The Washington Office of the Friedrich Naumann Foundation for Freedom has launched a new programme on World Economic Order (’’WEO’’) in summer 2017. Its main goals are to provide a forum for consultation between international economic experts and to galvanize discussions on contemporary political and economic issues. The first edition tackled the topics of free trade and protectionism.
Political movements can have tremendous economic consequences. The rise of populism in Europe and the United States is often described as globalization backlash. Economic protection seems to be triumphant: TTP and TTIP are put aside, while NAFTA renegotiations initiatives as well as the impeding Brexit negotiations add further to this bleak picture. Closing borders seems to be a new political imperative, as reflected in public discourse and even policies regarding the refugee crisis in Europe. While the previous debates were mostly regarding the left / right axis, now the debates are increasingly moving over to the open / closed dichotomy. Open borders that allow trade and flow of ideas, migration of people and movement of capital are contrasted to closed borders that impede these flows. In an ever increasing and interconnected world, it is still possible to build walls, but it comes with a price.
In order to provide more insight into these matters, as well as to provide a forum for discussion how to counteract the negative sides, the WEO programme gathered a group of people in Washington D.C. during the first week of August. Participants came from different countries (Pakistan, South Africa, Lebanon, Serbia, Slovakia, Germany and China) and with different backgrounds (political parties, consultants, business executives and think tanks). Interlocutors for the programme were congressional staff, government agencies working in the field of international trade (US International Trade Commission; US Trade Representative), think tanks (Cato Institute, Heritage Foundation, Peterson Institute for International Economics, Brookings Institute) and business associations and representatives.
Although the main topic of discussion was envisaged to be the US presidential election results and most notably the economic and trade policies that the new administration stated it would pursue, the discussion also reflected other problems that are often overlooked. What became clear during the course of the program is that the institutional checks and balances in the US are still in place - in order to pursue its economic policies the administration needs a broader coalition of interest among other stakeholders (most notably the Congress), which is, for the time being, lacking. This is reflected in the recent voting on the Obamacare. Furthermore, although Trump’s supporters and some Republican Party voters are protectionists, the Republican Party continues to be an overall free trade party.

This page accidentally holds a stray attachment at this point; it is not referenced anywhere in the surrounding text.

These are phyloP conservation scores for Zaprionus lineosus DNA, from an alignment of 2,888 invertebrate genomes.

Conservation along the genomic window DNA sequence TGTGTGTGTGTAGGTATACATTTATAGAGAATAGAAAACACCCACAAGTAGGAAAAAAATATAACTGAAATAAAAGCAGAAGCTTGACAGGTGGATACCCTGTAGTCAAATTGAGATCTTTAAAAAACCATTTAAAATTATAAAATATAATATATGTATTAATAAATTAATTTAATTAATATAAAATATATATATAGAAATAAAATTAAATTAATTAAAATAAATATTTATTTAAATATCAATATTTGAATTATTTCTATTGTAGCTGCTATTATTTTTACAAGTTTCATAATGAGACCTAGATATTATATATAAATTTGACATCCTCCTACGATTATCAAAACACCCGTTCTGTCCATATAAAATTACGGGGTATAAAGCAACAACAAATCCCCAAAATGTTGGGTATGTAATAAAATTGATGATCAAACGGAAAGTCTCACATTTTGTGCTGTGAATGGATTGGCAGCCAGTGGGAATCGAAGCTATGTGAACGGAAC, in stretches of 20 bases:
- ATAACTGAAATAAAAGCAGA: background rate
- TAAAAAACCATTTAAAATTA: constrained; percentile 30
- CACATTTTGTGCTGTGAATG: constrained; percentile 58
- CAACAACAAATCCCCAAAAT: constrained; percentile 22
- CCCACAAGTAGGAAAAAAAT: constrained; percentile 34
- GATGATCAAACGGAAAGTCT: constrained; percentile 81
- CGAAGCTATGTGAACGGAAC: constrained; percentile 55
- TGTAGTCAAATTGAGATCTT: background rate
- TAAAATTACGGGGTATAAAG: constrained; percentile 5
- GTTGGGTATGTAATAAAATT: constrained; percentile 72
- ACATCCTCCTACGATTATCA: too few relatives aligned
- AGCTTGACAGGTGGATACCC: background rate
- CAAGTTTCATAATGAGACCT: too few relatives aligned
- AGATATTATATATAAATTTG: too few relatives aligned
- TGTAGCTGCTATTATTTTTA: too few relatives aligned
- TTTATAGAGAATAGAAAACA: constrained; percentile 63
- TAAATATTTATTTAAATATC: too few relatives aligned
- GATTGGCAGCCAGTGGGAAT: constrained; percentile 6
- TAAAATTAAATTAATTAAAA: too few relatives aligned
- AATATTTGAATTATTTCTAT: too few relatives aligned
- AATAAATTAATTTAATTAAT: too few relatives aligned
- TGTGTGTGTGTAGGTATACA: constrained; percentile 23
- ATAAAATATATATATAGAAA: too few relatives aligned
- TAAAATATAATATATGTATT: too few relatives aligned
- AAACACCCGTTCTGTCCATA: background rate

The problem of trade deficit that is often cited in the media is not a problem per se - it is the result of numerous voluntary exchanges between individuals and companies, and in modern global supply chains it is almost impossible to say with any certainty where this deficit actually comes from (for example, American companies producing in China and then sending their products to be further processed in the US and then exported to Canada are counted as Chinese exports to the US). This interconnectedness would also create strong unanticipated negative effects in case of any protectionist measures (for example, duties on steel imports would boost steel production but would also hurt industries that would now have to use costlier steel inputs such as automobile manufacturing). It seems that free trade is used as a scapegoat for other economic and social problems that are visible in the American society, which are more structural in nature: the existence of twin deficits, skill gap in the workforce (both for new entrants to the labour market and more seasoned workers), and the automatization that is increasingly threatening manufacturing jobs. Furthermore, having in mind the economic situation - the US economy is growing (although at a somewhat moderate pace) and the unemployment is historically low at 4.3% - the question remains why the protectionist rhetoric is still prevailing in the public and attarcting so much attention.
However, the future does not seem bleak. The institutional checks and balances in the US are still strong and capable of ensuring continuation of free trade policies in the world’s strongest economy, at least for the time being. The popular support for globalization (and free trade) even in the US is stronger than support for protectionist policies. But all future is uncertain: that is why free trade voices should loudly condemn economic populism and protectionist policies even before they are implemented; pointing out to their negative consequences even for the people they were envisioned to help. And the WEO programme provides a good platform for precisely that.